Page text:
Sunday, July 24, 2011


The decorative art of pargeting is amazing...combining lime putty, horse or hog hair and sand, pargeters sculpt magic onto the exterior walls of Tudor style buildings.

Pargeting derives from the word 'parget', a Middle English term that is probably derived from the Old French 'pargeter' / 'parjeter', to throw about, or 'porgeter', to roughcast a wall. (Source: Webster.) However, the term is more usually applied only to the decoration in relief of the plastering between the studwork on the outside of half-timber houses, or sometimes covering the whole wall. (wikipedia)

Pargeting was originally associated with tudor style architecture and was used to adorn the exterior walls.
Contemporary pargeters include Ian Warren, Ed Fordham, Joe Pattison and Bill Sargent.

I have conversed in the past with Bill Sargent, a master with the art of pargeting. Almost a lost art, Bill trains "lads" in the craft in England.

Bill Sargent is amongst the highest regarded pargetters (also spelled pargeter) in the country. His work can be seen in Suffolk, Essex, Kent and Norfolk and covers most areas of Conservation Plasterwork and pargetting (also spelled pargeting). This includes conservation plastering for listed buildings, Lime washing, Lime plastering (mouldings etc.) Arches, Lime floors and Brick stone and slate work.

Bill is a very generous man with his knowledge and loves sharing his passion of pargeting!

He teaches his passion for the next generation to be able to restore and maintain  early pargetting in England and surrounding areas.
source-Ian Warren
For a while, Bill had me convinced I could conquer the world through pargetting! He corresponded with me on technique and tools...

I do use lime plasters  and holding a trowel is very familiar to me, but his level of work is meant for the serious student.


So when you see the fanciful decorated houses with ribbons, animals and heraldry, you will know it is pargeting!

Bill also works with sgraffito...but that is another story!

**I think Regina Garay (Fauxology) and I were separated at birth! We often blog (and pin) the same or similar subjects. Here is her post on pargeting.


MyFavoriteFrenchAntiques said...

Before my love of France, I traveled to UK 5-6 times each year.

I have passed by buildings as you posted and never knew the story behind the wonderful designs.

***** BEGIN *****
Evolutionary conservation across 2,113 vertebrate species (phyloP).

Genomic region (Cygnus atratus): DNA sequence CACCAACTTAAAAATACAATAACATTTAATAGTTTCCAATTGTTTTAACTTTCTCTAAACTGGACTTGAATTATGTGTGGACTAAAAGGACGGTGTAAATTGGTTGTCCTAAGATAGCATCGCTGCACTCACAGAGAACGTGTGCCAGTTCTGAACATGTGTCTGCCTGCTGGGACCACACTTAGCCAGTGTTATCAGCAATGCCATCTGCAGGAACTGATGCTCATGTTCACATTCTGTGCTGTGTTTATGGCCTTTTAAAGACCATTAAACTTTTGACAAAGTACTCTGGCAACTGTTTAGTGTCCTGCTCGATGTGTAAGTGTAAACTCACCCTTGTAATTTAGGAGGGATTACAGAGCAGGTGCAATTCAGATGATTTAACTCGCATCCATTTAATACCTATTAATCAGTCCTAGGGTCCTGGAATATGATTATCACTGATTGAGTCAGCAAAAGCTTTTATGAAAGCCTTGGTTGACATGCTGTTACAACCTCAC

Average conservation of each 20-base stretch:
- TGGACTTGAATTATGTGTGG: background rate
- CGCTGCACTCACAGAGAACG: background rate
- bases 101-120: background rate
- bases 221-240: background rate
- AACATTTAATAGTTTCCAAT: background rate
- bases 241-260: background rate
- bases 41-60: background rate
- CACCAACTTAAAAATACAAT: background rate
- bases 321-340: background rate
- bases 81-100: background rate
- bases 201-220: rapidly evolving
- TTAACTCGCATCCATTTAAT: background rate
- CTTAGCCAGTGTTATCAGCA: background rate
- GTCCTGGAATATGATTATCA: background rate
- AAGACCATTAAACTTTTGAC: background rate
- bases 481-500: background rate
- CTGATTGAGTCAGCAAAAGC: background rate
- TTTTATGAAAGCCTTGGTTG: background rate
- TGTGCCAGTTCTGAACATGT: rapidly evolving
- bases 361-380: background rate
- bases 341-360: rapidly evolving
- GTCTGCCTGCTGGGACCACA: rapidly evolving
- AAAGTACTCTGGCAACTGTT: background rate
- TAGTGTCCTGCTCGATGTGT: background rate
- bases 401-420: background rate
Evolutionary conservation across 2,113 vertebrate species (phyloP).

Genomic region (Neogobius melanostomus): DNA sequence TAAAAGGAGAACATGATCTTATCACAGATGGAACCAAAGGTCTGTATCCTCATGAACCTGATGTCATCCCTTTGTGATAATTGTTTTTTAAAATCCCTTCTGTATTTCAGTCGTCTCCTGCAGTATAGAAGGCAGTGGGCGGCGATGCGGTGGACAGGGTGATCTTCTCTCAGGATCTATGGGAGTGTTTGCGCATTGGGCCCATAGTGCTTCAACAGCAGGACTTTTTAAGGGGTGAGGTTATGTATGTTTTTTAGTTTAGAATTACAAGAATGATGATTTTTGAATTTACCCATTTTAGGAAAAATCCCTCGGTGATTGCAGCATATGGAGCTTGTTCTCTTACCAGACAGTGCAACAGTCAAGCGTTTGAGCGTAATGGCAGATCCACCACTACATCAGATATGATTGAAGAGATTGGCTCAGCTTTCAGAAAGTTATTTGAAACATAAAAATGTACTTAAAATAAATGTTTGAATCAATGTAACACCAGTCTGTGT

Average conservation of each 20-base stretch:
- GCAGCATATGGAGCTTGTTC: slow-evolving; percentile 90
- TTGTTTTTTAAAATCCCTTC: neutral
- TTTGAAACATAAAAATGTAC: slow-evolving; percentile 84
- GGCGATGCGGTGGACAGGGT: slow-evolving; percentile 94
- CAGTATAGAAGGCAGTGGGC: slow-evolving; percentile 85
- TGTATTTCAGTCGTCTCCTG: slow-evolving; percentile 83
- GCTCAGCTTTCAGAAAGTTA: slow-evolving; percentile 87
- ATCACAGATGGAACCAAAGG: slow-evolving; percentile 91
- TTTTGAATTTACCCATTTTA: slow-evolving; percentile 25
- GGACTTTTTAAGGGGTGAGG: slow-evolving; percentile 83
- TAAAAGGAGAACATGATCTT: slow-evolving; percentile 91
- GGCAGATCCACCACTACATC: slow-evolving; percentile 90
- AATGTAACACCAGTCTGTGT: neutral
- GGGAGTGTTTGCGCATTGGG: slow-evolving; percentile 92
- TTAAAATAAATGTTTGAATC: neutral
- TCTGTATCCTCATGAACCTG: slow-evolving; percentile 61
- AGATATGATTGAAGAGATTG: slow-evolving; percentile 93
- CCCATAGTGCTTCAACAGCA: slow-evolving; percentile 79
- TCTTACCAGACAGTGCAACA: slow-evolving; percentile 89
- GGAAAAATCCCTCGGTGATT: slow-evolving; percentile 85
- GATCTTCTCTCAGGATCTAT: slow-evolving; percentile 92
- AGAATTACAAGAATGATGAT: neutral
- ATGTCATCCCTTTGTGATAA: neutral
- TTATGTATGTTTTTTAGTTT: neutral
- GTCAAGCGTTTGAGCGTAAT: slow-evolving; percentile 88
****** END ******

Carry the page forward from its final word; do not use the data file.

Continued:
You are an educator! Thanks.

Anonymous said...

WOW! What a master. The work is beautiful. -t

Gina said...

Dear Theresa, This is a most interesting art form you have introduced to us. Why not learn from the Master. I know that you could do it. I think that your clients would love this technique if only they could find someone who could execute it.
Thanks for sharing and always bringing such interesting artists and techniques to us.

Theresa Cheek said...

Gina, thanks for the compliment! I could do a fair job, but I am not so good with 3-D stuff. I will stick to making things look 3-D with paint!

Karena said...

Theresa, you always hightlight amazing artists and art techniques. I adore your informative posts!


Art by Karena

bonnielecat said...

Fascinating post, Theresa! I have never even heard of pargeting!

Mark D. Ruffner said...

Hi, Theresa - Thanks for opening up a whole new world to me. I went to all the links and especially enjoyed seeing the hares and greenman motifs of Joe Pattison, Now I want a greenman on my house!

home before dark said...

WOW! Who knew? Just another way you improve the world.

Lynne Rutter said...

i love my wee wooden house but if i had a stucco exterior you KNOW it would be complete caked in pargetting and sgraffito. nice post, theresa! thanks

Cleta said...

How? How did I miss this blog??? I adore Bill Sargent's work...a dream come true would be to train with him some day.

Thanks, Theresa!


Related Posts with Thumbnails